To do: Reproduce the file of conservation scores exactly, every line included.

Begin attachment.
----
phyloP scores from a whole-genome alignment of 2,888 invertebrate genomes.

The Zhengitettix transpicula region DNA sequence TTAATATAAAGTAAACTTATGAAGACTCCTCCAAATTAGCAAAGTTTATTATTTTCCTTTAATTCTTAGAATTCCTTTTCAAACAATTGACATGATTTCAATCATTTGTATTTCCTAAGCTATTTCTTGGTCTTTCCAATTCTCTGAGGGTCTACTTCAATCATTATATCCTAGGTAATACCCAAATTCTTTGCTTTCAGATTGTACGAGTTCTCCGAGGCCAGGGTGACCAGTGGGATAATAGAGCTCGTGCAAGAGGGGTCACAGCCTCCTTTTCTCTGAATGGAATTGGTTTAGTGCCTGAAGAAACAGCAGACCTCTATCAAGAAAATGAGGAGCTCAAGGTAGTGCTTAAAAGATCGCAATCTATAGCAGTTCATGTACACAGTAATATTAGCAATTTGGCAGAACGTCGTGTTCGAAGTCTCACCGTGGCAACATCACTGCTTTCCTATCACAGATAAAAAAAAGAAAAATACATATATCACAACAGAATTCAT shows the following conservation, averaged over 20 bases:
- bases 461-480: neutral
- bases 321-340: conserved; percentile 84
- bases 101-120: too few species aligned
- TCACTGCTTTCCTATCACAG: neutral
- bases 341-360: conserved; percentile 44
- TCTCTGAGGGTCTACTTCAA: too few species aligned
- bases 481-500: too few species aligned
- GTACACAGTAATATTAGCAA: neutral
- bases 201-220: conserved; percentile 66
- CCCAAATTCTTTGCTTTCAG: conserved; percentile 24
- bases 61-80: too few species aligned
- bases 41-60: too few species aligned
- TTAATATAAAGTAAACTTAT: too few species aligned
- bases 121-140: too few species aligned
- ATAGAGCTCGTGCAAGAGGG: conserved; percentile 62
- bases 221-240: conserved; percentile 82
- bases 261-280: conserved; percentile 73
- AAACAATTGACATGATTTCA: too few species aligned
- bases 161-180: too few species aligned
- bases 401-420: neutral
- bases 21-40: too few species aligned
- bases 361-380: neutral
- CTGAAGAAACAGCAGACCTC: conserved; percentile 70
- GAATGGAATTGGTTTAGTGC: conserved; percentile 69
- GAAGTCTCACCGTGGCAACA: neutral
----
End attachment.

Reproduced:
phyloP scores from a whole-genome alignment of 2,888 invertebrate genomes.

The Zhengitettix transpicula region DNA sequence TTAATATAAAGTAAACTTATGAAGACTCCTCCAAATTAGCAAAGTTTATTATTTTCCTTTAATTCTTAGAATTCCTTTTCAAACAATTGACATGATTTCAATCATTTGTATTTCCTAAGCTATTTCTTGGTCTTTCCAATTCTCTGAGGGTCTACTTCAATCATTATATCCTAGGTAATACCCAAATTCTTTGCTTTCAGATTGTACGAGTTCTCCGAGGCCAGGGTGACCAGTGGGATAATAGAGCTCGTGCAAGAGGGGTCACAGCCTCCTTTTCTCTGAATGGAATTGGTTTAGTGCCTGAAGAAACAGCAGACCTCTATCAAGAAAATGAGGAGCTCAAGGTAGTGCTTAAAAGATCGCAATCTATAGCAGTTCATGTACACAGTAATATTAGCAATTTGGCAGAACGTCGTGTTCGAAGTCTCACCGTGGCAACATCACTGCTTTCCTATCACAGATAAAAAAAAGAAAAATACATATATCACAACAGAATTCAT shows the following conservation, averaged over 20 bases:
- bases 461-480: neutral
- bases 321-340: conserved; percentile 84
- bases 101-120: too few species aligned
- TCACTGCTTTCCTATCACAG: neutral
- bases 341-360: conserved; percentile 44
- TCTCTGAGGGTCTACTTCAA: too few species aligned
- bases 481-500: too few species aligned
- GTACACAGTAATATTAGCAA: neutral
- bases 201-220: conserved; percentile 66
- CCCAAATTCTTTGCTTTCAG: conserved; percentile 24
- bases 61-80: too few species aligned
- bases 41-60: too few species aligned
- TTAATATAAAGTAAACTTAT: too few species aligned
- bases 121-140: too few species aligned
- ATAGAGCTCGTGCAAGAGGG: conserved; percentile 62
- bases 221-240: conserved; percentile 82
- bases 261-280: conserved; percentile 73
- AAACAATTGACATGATTTCA: too few species aligned
- bases 161-180: too few species aligned
- bases 401-420: neutral
- bases 21-40: too few species aligned
- bases 361-380: neutral
- CTGAAGAAACAGCAGACCTC: conserved; percentile 70
- GAATGGAATTGGTTTAGTGC: conserved; percentile 69
- GAAGTCTCACCGTGGCAACA: neutral